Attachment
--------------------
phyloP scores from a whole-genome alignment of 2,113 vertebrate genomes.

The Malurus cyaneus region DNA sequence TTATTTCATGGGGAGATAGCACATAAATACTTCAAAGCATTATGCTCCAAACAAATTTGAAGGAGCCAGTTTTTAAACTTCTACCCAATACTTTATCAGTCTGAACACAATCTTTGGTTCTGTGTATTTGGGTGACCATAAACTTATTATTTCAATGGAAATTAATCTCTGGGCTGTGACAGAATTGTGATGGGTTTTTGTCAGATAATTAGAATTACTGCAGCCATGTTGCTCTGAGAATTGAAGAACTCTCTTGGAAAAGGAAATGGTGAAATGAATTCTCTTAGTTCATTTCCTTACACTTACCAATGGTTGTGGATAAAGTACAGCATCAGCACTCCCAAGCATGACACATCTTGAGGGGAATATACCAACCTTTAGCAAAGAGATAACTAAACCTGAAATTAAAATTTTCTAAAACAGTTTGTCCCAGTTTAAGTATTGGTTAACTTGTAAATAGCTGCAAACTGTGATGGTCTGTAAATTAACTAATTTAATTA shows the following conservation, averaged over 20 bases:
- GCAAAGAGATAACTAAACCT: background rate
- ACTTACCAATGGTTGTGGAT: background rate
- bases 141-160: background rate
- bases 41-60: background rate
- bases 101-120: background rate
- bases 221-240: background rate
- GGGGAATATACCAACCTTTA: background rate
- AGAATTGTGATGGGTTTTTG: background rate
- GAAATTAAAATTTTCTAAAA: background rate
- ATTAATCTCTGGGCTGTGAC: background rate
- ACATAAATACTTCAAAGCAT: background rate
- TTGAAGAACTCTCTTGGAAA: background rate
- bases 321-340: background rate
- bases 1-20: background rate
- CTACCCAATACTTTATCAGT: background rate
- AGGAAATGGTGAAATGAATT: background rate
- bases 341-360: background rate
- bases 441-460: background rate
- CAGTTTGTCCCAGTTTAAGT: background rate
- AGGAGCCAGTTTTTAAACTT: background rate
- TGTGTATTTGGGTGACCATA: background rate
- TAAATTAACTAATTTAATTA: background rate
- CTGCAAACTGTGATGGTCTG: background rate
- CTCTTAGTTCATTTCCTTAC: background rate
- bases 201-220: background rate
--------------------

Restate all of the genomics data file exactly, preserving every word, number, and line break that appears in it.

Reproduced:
phyloP scores from a whole-genome alignment of 2,113 vertebrate genomes.

The Malurus cyaneus region DNA sequence TTATTTCATGGGGAGATAGCACATAAATACTTCAAAGCATTATGCTCCAAACAAATTTGAAGGAGCCAGTTTTTAAACTTCTACCCAATACTTTATCAGTCTGAACACAATCTTTGGTTCTGTGTATTTGGGTGACCATAAACTTATTATTTCAATGGAAATTAATCTCTGGGCTGTGACAGAATTGTGATGGGTTTTTGTCAGATAATTAGAATTACTGCAGCCATGTTGCTCTGAGAATTGAAGAACTCTCTTGGAAAAGGAAATGGTGAAATGAATTCTCTTAGTTCATTTCCTTACACTTACCAATGGTTGTGGATAAAGTACAGCATCAGCACTCCCAAGCATGACACATCTTGAGGGGAATATACCAACCTTTAGCAAAGAGATAACTAAACCTGAAATTAAAATTTTCTAAAACAGTTTGTCCCAGTTTAAGTATTGGTTAACTTGTAAATAGCTGCAAACTGTGATGGTCTGTAAATTAACTAATTTAATTA shows the following conservation, averaged over 20 bases:
- GCAAAGAGATAACTAAACCT: background rate
- ACTTACCAATGGTTGTGGAT: background rate
- bases 141-160: background rate
- bases 41-60: background rate
- bases 101-120: background rate
- bases 221-240: background rate
- GGGGAATATACCAACCTTTA: background rate
- AGAATTGTGATGGGTTTTTG: background rate
- GAAATTAAAATTTTCTAAAA: background rate
- ATTAATCTCTGGGCTGTGAC: background rate
- ACATAAATACTTCAAAGCAT: background rate
- TTGAAGAACTCTCTTGGAAA: background rate
- bases 321-340: background rate
- bases 1-20: background rate
- CTACCCAATACTTTATCAGT: background rate
- AGGAAATGGTGAAATGAATT: background rate
- bases 341-360: background rate
- bases 441-460: background rate
- CAGTTTGTCCCAGTTTAAGT: background rate
- AGGAGCCAGTTTTTAAACTT: background rate
- TGTGTATTTGGGTGACCATA: background rate
- TAAATTAACTAATTTAATTA: background rate
- CTGCAAACTGTGATGGTCTG: background rate
- CTCTTAGTTCATTTCCTTAC: background rate
- bases 201-220: background rate